Sash dealt with “confusion, memory loss and minor fits of temper,” that affected his ability to get a job after being cut by the Giants in 2013.
Sash had a Stage 2 CTE, roughly the same level that Junior Seau was at when he committed suicide.

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Aaron Wilson covers the Texans for The Houston Chronicle.

Jets defensive end Sheldon Richardson pleads guilty, avoids jail time

New York Jets defensive end Sheldon Richardson avoided jail time for a high-speed chase, pleading guilty to resisting arrest.
He could face a suspension under the NFL personal-conduct policy.
He was sentenced to two years probation and 100 hours of community service for resisting arrest, a misdemeanor. He was fined $1,050.
When he completes probation, his record will be expunged.
Richardson served a four-game suspension to start the season for violating the NFL substance-abuse policy.
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Aaron Wilson covers the Texans for The Houston Chronicle.

The top moments and players from the 2016 NFL Playoffs.

The top moments and players from the NFL Playoffs.

Denver and Carolina are headed to Super Bowl 50. With the big game just around the corner, here are the top straight-up and against-the-spread plays as well as the top performances so far in the NFL Playoffs.

Straight-Up: How the game was won

Seahawks vs. Vikings – Wild Card

Russell Wilson rallied Seattle from a 9-0 (13 percent chance to win) fourth quarter deficit to defeat the Minnesota Vikings 10-9 on Wild Card Weekend. Of course the Seahawks needed a missed 27-yard field goal by Blair Walsh with 26 seconds to play to win the game.

Minnesota was 76 percent likely to win before the field goal attempt.

Steelers vs. Bengals – Wild Card

This game will be remembered for a pair of personal fouls, one by Vontaze Burfict for a hit on Antonio Brown and the other by Adam Jones following the rough hit.

The penalties made the game winning field goal a chip shot (as long as you’re not Blair Walsh). What won’t be remembered is a critical 12-yard catch (on 4th-and-3) by Brown, one play before the Burfict hit, that gave the Steelers a first down in Cincinnati territory. The fourth down conversion increased Pittsburgh’s chance of winning by 43 and made the Steelers 77 percent likely to win.

Cardinals vs. Packers – Divisional Round

After Green Bay forced overtime with a Hail Mary, Larry Fitzgerald essentially won the game on the first play of the extra session.

A broken play turned into a 75-yard catch-and-run by Fitz that increased Arizona’s expected win probability by 28 percent (96 percent likely to win). The Cardinals scored the game-winning touchdown two plays later.

Broncos vs. Steelers – Divisional Round

With Pittsburgh leading 13-12 with less than ten minutes to play, running back Fitzgerald Toussaint had the ball punched out of his hands by Denver corner Bradley Roby. DeMarcus Ware recovered the loose ball.

The fumble was the biggest play in the game. The Broncos expected win probability increased by 27 percent and Denver became 62 percent likely to win.

Broncos vs. Patriots – AFC Championship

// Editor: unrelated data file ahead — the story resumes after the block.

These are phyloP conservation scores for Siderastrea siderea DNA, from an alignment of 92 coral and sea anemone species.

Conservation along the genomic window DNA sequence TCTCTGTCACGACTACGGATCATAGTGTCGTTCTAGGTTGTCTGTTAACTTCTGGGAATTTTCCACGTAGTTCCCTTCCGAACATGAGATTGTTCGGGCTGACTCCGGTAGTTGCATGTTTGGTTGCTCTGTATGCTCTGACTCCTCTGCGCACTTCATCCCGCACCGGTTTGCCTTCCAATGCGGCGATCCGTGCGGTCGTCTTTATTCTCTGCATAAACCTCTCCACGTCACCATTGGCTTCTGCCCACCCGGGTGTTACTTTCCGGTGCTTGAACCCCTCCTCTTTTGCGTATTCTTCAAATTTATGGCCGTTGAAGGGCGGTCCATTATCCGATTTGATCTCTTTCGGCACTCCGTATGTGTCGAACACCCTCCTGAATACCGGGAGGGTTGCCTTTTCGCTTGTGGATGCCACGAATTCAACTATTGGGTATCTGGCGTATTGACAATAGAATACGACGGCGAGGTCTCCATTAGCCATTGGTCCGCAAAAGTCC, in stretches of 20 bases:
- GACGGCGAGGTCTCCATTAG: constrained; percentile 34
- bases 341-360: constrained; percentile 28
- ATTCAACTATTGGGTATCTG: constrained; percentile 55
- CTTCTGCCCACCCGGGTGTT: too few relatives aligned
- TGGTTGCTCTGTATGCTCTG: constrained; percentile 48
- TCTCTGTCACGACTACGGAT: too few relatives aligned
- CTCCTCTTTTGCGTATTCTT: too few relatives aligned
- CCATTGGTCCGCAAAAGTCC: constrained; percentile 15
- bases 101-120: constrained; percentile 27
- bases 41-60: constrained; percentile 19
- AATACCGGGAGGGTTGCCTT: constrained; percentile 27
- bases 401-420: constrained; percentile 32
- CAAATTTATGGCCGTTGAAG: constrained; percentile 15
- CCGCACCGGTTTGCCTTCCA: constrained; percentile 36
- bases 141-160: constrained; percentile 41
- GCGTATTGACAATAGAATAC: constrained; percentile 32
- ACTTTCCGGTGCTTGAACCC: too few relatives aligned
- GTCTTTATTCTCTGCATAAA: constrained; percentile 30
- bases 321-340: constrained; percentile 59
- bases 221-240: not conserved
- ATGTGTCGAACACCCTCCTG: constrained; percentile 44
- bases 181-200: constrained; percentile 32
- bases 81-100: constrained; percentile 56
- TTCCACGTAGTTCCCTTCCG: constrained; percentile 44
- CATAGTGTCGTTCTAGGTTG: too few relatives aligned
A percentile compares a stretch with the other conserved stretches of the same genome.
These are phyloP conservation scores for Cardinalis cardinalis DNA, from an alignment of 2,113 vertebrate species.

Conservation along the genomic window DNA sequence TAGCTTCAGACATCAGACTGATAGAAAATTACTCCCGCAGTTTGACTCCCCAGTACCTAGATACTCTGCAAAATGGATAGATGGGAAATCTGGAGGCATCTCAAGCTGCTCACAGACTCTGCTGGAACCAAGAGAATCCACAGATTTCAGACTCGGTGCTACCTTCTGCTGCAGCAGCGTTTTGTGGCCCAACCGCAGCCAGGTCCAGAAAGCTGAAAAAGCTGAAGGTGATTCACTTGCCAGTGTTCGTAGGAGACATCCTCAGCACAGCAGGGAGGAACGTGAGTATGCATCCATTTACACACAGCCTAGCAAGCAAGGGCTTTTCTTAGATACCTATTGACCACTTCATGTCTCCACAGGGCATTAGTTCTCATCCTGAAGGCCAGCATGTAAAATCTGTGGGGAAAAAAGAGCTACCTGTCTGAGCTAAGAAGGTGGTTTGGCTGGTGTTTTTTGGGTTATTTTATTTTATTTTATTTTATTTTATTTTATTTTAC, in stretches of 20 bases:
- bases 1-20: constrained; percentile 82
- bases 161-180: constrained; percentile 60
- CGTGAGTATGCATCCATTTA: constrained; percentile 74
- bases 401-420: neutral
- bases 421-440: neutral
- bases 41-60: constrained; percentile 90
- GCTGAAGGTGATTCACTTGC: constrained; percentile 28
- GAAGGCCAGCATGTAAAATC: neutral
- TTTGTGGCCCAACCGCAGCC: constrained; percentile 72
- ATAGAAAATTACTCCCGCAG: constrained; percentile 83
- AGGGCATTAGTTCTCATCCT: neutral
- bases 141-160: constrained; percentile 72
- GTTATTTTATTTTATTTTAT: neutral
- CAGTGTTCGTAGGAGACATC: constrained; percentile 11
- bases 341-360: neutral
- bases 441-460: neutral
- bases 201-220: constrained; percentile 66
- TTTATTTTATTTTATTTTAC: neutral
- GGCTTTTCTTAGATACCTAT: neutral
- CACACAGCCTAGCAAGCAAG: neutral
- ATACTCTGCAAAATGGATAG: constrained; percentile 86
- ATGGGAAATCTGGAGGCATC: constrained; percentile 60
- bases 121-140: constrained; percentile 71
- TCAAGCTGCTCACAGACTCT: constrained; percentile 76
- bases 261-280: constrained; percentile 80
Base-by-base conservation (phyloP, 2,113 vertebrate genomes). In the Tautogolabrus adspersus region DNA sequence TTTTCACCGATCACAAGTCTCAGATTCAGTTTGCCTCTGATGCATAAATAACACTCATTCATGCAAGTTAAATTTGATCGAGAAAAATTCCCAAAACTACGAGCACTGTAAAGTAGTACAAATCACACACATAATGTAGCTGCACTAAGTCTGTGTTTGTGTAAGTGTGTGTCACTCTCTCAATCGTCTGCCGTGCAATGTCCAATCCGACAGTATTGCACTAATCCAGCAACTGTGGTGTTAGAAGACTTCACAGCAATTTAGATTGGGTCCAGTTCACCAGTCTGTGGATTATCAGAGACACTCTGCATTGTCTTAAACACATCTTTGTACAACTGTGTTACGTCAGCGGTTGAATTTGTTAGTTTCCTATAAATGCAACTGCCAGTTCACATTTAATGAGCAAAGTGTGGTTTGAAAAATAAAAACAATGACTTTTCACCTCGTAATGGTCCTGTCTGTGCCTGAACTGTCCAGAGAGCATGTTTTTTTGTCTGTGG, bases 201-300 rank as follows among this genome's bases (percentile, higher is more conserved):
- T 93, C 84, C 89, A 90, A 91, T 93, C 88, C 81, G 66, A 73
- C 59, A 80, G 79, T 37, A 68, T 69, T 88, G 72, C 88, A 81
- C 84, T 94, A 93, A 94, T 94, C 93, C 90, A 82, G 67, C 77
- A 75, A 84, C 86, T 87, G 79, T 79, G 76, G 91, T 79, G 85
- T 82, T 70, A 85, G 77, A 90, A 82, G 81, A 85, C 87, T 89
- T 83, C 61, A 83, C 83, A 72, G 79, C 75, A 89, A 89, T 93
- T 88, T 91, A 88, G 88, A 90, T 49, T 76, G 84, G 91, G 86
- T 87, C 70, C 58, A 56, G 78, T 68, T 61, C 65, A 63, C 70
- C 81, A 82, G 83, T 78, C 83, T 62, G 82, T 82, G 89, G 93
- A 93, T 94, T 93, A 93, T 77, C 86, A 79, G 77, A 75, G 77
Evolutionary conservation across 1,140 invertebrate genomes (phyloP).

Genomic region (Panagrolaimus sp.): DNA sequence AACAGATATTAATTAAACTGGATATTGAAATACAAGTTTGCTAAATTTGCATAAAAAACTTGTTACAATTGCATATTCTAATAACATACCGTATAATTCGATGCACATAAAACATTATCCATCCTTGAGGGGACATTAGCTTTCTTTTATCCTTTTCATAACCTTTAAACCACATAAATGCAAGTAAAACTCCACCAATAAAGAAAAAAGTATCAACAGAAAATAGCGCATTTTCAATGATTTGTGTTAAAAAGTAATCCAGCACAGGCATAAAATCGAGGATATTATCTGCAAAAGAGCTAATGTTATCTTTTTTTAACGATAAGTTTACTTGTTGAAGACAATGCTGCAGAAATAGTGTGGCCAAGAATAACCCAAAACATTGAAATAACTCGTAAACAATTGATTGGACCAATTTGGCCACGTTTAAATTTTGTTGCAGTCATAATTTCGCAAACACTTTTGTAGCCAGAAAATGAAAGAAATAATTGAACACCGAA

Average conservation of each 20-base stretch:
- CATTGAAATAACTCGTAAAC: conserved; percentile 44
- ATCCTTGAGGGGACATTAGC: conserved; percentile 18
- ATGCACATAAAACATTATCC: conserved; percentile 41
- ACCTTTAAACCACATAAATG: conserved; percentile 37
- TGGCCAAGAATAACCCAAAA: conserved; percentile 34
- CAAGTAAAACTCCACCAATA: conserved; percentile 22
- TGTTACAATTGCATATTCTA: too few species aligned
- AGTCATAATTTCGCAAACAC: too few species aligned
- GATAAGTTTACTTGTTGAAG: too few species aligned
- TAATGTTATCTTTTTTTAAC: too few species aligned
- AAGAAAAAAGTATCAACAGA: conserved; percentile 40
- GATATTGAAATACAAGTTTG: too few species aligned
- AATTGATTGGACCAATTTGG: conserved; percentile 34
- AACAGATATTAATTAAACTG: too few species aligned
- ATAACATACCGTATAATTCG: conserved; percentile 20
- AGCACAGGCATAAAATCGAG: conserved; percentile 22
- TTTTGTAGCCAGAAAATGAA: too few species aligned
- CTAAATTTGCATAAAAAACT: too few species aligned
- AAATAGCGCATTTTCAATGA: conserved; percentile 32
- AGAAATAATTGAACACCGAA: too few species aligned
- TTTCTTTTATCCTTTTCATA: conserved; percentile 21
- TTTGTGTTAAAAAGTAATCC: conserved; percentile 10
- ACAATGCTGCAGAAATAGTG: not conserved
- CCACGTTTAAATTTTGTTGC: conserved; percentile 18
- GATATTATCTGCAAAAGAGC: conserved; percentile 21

New England kicker Stephen Gostkowski might take the blame for missing an extra point in the first quarter of the Patriots 20-18 loss to the Denver Broncos. At the time, the missed extra point cost New England one percent in expected win probability but ultimately it forced the Patriots to go for a two-point conversion with 12 seconds remaining that failed.

No one would be talking about the missed extra point if it wasn’t for a great catch by Rob Gronkowski on fourth down that created the potential for extending the game.

Gronk’s catch increased the Patriots chance of winning by 34 percent. New England had a 36 percent chance to win the game prior to the two-point conversion attempt.

Against-the-Spread: How tickets were cashed

Kansas City vs. Houston – Wild Card

The Chiefs rolled the Texans 30-0 to kick off the NFL Playoffs. KC forced four first half turnovers including a pick of Brian Hoyer at the goal line as Houston threatened to make it a one possession game late in the first half. The interception increased Kansas City’s chance of covering the spread from 68 percent to 83 percent.

Packers vs. Cardinals – Divisional Round

4th-and-20 from his own four yard line, Aaron Rodgers connects with Jeff Janis for a 61-yard gain.

The improbable fourth down conversion put Green Bay on Arizona’s side of the field and increased the Packers chance of covering the spread from 0.1 percent to 87.1 percent.

Steelers vs. Broncos – Divisional Round

Trailing 23-13 with less than a minute to play, Roethlisberger found Martavis Bryant for a 22-yard gain (chance of covering increased from 18 percent to 50 percent) that put Pittsburgh into field goal range. The Steelers successfully converted the attempt to make it a one-possession game. More importantly, the extra three points covered the spread for those that had Pittsburgh +7.5.

Panthers vs. Cardinals – NFC Championship

Leading 10-0 late in the first quarter, Cam Newton found Philly Brown for an 86-yard catch and run.

The long touchdown gave Carolina a three score lead and increased the Panthers chance of covering the spread to 82 percent (19 percent increase).

Broncos vs. Patriots – AFC Championship

Von Miller and the Denver defense hounded Tom Brady all day. When Miller wasn’t hitting the quarterback he was intercepting his passes.